An unfortunate feature of science is that two experiments that are ostensibly looking at the same thing can produce different results. Often, the different results are greeted unhelpfully as the experimenters—and sometimes even the entire field—are accused of being garbage. A more helpful response is to consider whether the experiments, while looking at the same thing, might not be identical. And, if they’re not, whether the differences between them might tell us something.
A new study in Nature Human Behavior describes a subtle way some psychology experiments could differ: if they include breaks to let their participants avoid tiring out. Enforced breaks can cause people’s moods to drop and continue dropping if the break drags on. And, since mood affects behavior in a variety of other psychological tests, this has the potential to have a complicating influence on a huge range of studies.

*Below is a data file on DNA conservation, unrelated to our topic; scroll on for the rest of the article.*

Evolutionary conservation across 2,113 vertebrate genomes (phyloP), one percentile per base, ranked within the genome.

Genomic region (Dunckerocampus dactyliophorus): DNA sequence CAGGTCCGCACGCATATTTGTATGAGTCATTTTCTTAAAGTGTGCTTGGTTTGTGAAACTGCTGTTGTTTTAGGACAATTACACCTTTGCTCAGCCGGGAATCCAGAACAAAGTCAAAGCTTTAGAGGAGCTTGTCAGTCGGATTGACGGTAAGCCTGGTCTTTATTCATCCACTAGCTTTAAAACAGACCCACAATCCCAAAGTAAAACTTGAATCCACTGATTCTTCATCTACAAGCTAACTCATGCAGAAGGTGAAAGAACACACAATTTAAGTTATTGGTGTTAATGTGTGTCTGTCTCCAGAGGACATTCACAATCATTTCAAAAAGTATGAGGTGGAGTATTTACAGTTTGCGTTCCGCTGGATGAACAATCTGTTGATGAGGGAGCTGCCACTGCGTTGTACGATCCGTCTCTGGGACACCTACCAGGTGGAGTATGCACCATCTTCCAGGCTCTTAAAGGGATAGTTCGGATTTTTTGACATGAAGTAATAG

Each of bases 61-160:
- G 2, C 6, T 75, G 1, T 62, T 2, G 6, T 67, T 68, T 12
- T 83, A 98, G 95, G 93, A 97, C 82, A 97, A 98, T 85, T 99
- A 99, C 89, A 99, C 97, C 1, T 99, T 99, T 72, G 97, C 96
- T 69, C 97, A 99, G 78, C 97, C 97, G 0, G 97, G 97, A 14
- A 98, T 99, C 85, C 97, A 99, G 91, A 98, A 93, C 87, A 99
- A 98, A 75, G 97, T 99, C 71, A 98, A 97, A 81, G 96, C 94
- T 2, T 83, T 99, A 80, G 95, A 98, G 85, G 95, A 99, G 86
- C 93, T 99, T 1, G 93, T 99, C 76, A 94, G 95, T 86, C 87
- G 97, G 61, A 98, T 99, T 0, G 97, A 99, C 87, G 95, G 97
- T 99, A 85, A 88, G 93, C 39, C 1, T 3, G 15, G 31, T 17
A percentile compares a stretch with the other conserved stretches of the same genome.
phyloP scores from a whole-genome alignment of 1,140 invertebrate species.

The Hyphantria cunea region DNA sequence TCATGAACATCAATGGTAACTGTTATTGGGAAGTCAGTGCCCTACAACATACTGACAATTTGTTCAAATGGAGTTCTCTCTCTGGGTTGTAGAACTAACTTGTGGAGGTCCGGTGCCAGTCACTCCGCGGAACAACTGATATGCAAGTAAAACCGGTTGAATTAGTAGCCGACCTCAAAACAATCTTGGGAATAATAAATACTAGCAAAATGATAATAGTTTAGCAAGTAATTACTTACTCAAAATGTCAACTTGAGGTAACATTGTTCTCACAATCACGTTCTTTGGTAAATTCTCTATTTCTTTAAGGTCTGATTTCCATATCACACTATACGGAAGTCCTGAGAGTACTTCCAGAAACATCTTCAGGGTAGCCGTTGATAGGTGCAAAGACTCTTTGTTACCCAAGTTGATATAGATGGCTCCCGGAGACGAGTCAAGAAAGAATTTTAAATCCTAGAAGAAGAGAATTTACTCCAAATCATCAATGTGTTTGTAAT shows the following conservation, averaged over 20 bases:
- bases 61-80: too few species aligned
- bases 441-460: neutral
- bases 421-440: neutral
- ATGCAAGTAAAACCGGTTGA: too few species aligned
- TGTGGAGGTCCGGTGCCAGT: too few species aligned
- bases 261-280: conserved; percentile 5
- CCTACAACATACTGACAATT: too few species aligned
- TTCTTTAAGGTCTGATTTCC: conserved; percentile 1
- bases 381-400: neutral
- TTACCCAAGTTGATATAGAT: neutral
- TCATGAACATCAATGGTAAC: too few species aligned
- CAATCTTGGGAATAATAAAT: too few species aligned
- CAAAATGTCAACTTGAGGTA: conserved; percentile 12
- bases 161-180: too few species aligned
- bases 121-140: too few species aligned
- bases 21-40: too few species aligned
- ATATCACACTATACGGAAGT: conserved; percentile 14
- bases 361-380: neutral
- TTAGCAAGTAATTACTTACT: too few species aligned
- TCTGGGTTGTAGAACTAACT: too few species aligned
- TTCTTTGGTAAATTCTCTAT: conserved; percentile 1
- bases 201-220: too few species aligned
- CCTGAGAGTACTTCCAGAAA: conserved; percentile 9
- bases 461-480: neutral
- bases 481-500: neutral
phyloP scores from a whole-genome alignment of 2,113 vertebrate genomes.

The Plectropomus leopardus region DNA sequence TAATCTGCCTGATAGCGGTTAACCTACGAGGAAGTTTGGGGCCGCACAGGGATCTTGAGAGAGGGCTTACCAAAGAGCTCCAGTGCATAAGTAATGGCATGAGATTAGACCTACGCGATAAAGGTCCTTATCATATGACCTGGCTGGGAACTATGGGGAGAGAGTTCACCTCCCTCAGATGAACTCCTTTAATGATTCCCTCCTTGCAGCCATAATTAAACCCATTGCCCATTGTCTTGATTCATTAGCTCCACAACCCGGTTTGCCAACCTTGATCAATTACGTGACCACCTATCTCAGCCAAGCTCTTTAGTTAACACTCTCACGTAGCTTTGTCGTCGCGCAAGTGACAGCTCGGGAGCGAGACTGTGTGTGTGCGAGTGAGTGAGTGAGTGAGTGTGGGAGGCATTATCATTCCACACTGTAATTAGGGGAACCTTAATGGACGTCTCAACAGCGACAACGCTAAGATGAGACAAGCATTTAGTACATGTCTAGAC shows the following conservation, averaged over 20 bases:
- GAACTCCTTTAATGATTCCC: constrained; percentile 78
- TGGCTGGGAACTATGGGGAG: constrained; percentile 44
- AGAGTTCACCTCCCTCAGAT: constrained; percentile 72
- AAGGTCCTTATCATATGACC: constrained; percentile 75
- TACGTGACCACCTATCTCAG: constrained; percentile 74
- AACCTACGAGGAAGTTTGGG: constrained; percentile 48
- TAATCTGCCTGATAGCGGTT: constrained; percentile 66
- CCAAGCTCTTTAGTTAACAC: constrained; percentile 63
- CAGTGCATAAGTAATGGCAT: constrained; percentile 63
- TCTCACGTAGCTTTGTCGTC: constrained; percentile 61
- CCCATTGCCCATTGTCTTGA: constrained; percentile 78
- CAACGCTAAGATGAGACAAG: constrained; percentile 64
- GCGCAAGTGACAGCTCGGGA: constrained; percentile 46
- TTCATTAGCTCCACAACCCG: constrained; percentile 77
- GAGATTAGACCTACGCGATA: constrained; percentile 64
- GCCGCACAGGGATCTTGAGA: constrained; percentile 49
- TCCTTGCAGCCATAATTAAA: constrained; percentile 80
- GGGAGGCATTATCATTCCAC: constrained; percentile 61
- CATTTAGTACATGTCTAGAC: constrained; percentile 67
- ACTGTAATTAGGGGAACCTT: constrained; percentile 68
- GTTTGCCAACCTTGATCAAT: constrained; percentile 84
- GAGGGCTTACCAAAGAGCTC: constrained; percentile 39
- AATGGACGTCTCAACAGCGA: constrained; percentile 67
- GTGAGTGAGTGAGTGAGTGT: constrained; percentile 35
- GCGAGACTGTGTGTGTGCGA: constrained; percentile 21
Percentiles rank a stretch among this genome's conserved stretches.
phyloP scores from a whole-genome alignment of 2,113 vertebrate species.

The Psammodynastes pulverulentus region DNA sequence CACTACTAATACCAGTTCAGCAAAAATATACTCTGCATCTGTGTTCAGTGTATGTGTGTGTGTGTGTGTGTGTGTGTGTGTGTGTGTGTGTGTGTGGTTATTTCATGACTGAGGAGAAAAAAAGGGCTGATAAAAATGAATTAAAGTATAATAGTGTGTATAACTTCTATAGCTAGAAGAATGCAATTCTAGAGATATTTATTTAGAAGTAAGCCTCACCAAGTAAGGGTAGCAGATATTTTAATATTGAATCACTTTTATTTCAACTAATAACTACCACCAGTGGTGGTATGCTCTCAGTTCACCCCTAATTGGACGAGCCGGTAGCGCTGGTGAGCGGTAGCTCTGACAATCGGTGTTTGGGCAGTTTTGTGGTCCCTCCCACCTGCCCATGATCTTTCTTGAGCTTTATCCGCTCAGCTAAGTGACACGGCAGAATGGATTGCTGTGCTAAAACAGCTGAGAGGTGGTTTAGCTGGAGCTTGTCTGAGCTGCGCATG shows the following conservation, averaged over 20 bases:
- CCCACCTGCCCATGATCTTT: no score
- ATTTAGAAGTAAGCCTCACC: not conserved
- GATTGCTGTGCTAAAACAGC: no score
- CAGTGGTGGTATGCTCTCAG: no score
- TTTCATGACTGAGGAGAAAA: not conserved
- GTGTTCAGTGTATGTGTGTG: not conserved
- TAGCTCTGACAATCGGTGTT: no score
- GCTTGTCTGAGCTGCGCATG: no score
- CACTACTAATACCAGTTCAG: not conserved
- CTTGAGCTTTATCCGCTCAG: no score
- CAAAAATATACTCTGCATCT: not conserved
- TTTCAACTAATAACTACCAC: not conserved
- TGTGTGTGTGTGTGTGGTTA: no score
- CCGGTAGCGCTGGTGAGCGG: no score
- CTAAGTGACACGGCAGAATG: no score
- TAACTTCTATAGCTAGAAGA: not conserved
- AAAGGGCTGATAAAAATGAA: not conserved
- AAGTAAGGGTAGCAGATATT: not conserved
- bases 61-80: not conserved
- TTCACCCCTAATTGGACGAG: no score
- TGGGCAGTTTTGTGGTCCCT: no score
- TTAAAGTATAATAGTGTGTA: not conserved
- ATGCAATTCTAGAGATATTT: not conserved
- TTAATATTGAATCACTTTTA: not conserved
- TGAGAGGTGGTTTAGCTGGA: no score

Waiting is the hardest part
The work began with an incredibly simple finding. Most studies operate under the assumption that a participant’s mood remains relatively stable throughout an experiment. But the researchers here asked participants to rate their mood at the start and end of experiments—and thus at the start and end of breaks between the experiments. The researchers noticed that the mood went down pretty consistently over the course of the break. After a roughly 10-minute break, people assessed their mood as more than 20 percent lower than when the break started.